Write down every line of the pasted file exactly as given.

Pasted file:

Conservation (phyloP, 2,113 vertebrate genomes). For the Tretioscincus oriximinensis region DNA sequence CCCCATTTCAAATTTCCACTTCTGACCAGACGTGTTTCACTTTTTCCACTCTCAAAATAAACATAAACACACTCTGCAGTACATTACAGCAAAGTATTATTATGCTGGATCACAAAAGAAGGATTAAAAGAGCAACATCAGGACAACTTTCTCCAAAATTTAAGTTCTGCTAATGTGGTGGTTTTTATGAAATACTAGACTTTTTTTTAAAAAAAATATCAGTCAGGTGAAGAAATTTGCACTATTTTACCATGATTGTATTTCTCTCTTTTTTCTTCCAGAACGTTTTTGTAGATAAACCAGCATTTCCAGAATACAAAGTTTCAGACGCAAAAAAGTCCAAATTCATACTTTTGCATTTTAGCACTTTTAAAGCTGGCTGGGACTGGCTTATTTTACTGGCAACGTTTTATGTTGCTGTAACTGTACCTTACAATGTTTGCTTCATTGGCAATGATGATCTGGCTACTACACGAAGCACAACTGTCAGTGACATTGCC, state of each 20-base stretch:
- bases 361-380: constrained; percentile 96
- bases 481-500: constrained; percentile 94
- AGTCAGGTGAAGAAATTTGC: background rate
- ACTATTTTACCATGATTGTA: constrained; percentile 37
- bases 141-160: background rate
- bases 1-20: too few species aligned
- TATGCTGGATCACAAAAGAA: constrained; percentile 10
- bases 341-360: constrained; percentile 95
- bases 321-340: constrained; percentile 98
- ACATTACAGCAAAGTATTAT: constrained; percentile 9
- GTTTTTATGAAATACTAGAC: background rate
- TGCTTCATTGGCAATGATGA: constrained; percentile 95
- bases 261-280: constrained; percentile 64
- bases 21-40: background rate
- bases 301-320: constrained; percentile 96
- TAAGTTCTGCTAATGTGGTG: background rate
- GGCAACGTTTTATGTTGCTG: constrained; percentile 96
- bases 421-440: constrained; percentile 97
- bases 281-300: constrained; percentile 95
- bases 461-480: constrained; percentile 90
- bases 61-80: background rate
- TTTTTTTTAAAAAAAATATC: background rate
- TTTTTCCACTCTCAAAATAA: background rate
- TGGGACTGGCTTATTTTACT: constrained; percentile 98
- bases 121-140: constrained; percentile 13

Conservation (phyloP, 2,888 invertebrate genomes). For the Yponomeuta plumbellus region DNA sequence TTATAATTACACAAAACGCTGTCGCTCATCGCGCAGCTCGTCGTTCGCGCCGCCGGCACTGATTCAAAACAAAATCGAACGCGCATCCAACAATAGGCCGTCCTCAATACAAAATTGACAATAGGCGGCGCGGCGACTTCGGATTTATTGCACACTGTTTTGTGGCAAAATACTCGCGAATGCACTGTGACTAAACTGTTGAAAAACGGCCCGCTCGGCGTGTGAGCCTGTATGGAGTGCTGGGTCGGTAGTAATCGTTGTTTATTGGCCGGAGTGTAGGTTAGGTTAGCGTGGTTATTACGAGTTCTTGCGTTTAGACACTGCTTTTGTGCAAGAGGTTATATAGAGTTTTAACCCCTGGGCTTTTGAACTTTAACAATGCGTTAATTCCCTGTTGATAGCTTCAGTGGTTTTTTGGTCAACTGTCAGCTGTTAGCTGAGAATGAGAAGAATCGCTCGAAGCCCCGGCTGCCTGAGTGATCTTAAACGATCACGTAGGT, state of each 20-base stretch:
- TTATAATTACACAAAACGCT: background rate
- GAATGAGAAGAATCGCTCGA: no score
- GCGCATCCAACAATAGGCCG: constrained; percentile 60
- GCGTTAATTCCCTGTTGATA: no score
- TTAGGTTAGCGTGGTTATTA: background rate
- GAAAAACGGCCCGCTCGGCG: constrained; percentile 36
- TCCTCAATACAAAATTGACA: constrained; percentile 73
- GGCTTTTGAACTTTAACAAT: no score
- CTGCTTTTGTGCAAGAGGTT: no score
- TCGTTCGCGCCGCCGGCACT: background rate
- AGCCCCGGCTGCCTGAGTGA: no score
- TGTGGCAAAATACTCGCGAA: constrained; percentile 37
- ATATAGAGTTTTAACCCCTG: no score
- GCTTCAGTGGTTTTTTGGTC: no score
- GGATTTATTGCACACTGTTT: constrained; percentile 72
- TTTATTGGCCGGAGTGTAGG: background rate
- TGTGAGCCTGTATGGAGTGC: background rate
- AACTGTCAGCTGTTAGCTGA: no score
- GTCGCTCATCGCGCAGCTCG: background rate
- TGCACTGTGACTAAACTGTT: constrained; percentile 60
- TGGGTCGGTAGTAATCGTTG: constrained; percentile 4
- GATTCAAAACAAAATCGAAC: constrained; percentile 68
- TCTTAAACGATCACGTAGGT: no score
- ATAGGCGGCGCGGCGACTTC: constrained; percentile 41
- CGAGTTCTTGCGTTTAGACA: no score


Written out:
Conservation (phyloP, 2,113 vertebrate genomes). For the Tretioscincus oriximinensis region DNA sequence CCCCATTTCAAATTTCCACTTCTGACCAGACGTGTTTCACTTTTTCCACTCTCAAAATAAACATAAACACACTCTGCAGTACATTACAGCAAAGTATTATTATGCTGGATCACAAAAGAAGGATTAAAAGAGCAACATCAGGACAACTTTCTCCAAAATTTAAGTTCTGCTAATGTGGTGGTTTTTATGAAATACTAGACTTTTTTTTAAAAAAAATATCAGTCAGGTGAAGAAATTTGCACTATTTTACCATGATTGTATTTCTCTCTTTTTTCTTCCAGAACGTTTTTGTAGATAAACCAGCATTTCCAGAATACAAAGTTTCAGACGCAAAAAAGTCCAAATTCATACTTTTGCATTTTAGCACTTTTAAAGCTGGCTGGGACTGGCTTATTTTACTGGCAACGTTTTATGTTGCTGTAACTGTACCTTACAATGTTTGCTTCATTGGCAATGATGATCTGGCTACTACACGAAGCACAACTGTCAGTGACATTGCC, state of each 20-base stretch:
- bases 361-380: constrained; percentile 96
- bases 481-500: constrained; percentile 94
- AGTCAGGTGAAGAAATTTGC: background rate
- ACTATTTTACCATGATTGTA: constrained; percentile 37
- bases 141-160: background rate
- bases 1-20: too few species aligned
- TATGCTGGATCACAAAAGAA: constrained; percentile 10
- bases 341-360: constrained; percentile 95
- bases 321-340: constrained; percentile 98
- ACATTACAGCAAAGTATTAT: constrained; percentile 9
- GTTTTTATGAAATACTAGAC: background rate
- TGCTTCATTGGCAATGATGA: constrained; percentile 95
- bases 261-280: constrained; percentile 64
- bases 21-40: background rate
- bases 301-320: constrained; percentile 96
- TAAGTTCTGCTAATGTGGTG: background rate
- GGCAACGTTTTATGTTGCTG: constrained; percentile 96
- bases 421-440: constrained; percentile 97
- bases 281-300: constrained; percentile 95
- bases 461-480: constrained; percentile 90
- bases 61-80: background rate
- TTTTTTTTAAAAAAAATATC: background rate
- TTTTTCCACTCTCAAAATAA: background rate
- TGGGACTGGCTTATTTTACT: constrained; percentile 98
- bases 121-140: constrained; percentile 13

Conservation (phyloP, 2,888 invertebrate genomes). For the Yponomeuta plumbellus region DNA sequence TTATAATTACACAAAACGCTGTCGCTCATCGCGCAGCTCGTCGTTCGCGCCGCCGGCACTGATTCAAAACAAAATCGAACGCGCATCCAACAATAGGCCGTCCTCAATACAAAATTGACAATAGGCGGCGCGGCGACTTCGGATTTATTGCACACTGTTTTGTGGCAAAATACTCGCGAATGCACTGTGACTAAACTGTTGAAAAACGGCCCGCTCGGCGTGTGAGCCTGTATGGAGTGCTGGGTCGGTAGTAATCGTTGTTTATTGGCCGGAGTGTAGGTTAGGTTAGCGTGGTTATTACGAGTTCTTGCGTTTAGACACTGCTTTTGTGCAAGAGGTTATATAGAGTTTTAACCCCTGGGCTTTTGAACTTTAACAATGCGTTAATTCCCTGTTGATAGCTTCAGTGGTTTTTTGGTCAACTGTCAGCTGTTAGCTGAGAATGAGAAGAATCGCTCGAAGCCCCGGCTGCCTGAGTGATCTTAAACGATCACGTAGGT, state of each 20-base stretch:
- TTATAATTACACAAAACGCT: background rate
- GAATGAGAAGAATCGCTCGA: no score
- GCGCATCCAACAATAGGCCG: constrained; percentile 60
- GCGTTAATTCCCTGTTGATA: no score
- TTAGGTTAGCGTGGTTATTA: background rate
- GAAAAACGGCCCGCTCGGCG: constrained; percentile 36
- TCCTCAATACAAAATTGACA: constrained; percentile 73
- GGCTTTTGAACTTTAACAAT: no score
- CTGCTTTTGTGCAAGAGGTT: no score
- TCGTTCGCGCCGCCGGCACT: background rate
- AGCCCCGGCTGCCTGAGTGA: no score
- TGTGGCAAAATACTCGCGAA: constrained; percentile 37
- ATATAGAGTTTTAACCCCTG: no score
- GCTTCAGTGGTTTTTTGGTC: no score
- GGATTTATTGCACACTGTTT: constrained; percentile 72
- TTTATTGGCCGGAGTGTAGG: background rate
- TGTGAGCCTGTATGGAGTGC: background rate
- AACTGTCAGCTGTTAGCTGA: no score
- GTCGCTCATCGCGCAGCTCG: background rate
- TGCACTGTGACTAAACTGTT: constrained; percentile 60
- TGGGTCGGTAGTAATCGTTG: constrained; percentile 4
- GATTCAAAACAAAATCGAAC: constrained; percentile 68
- TCTTAAACGATCACGTAGGT: no score
- ATAGGCGGCGCGGCGACTTC: constrained; percentile 41
- CGAGTTCTTGCGTTTAGACA: no score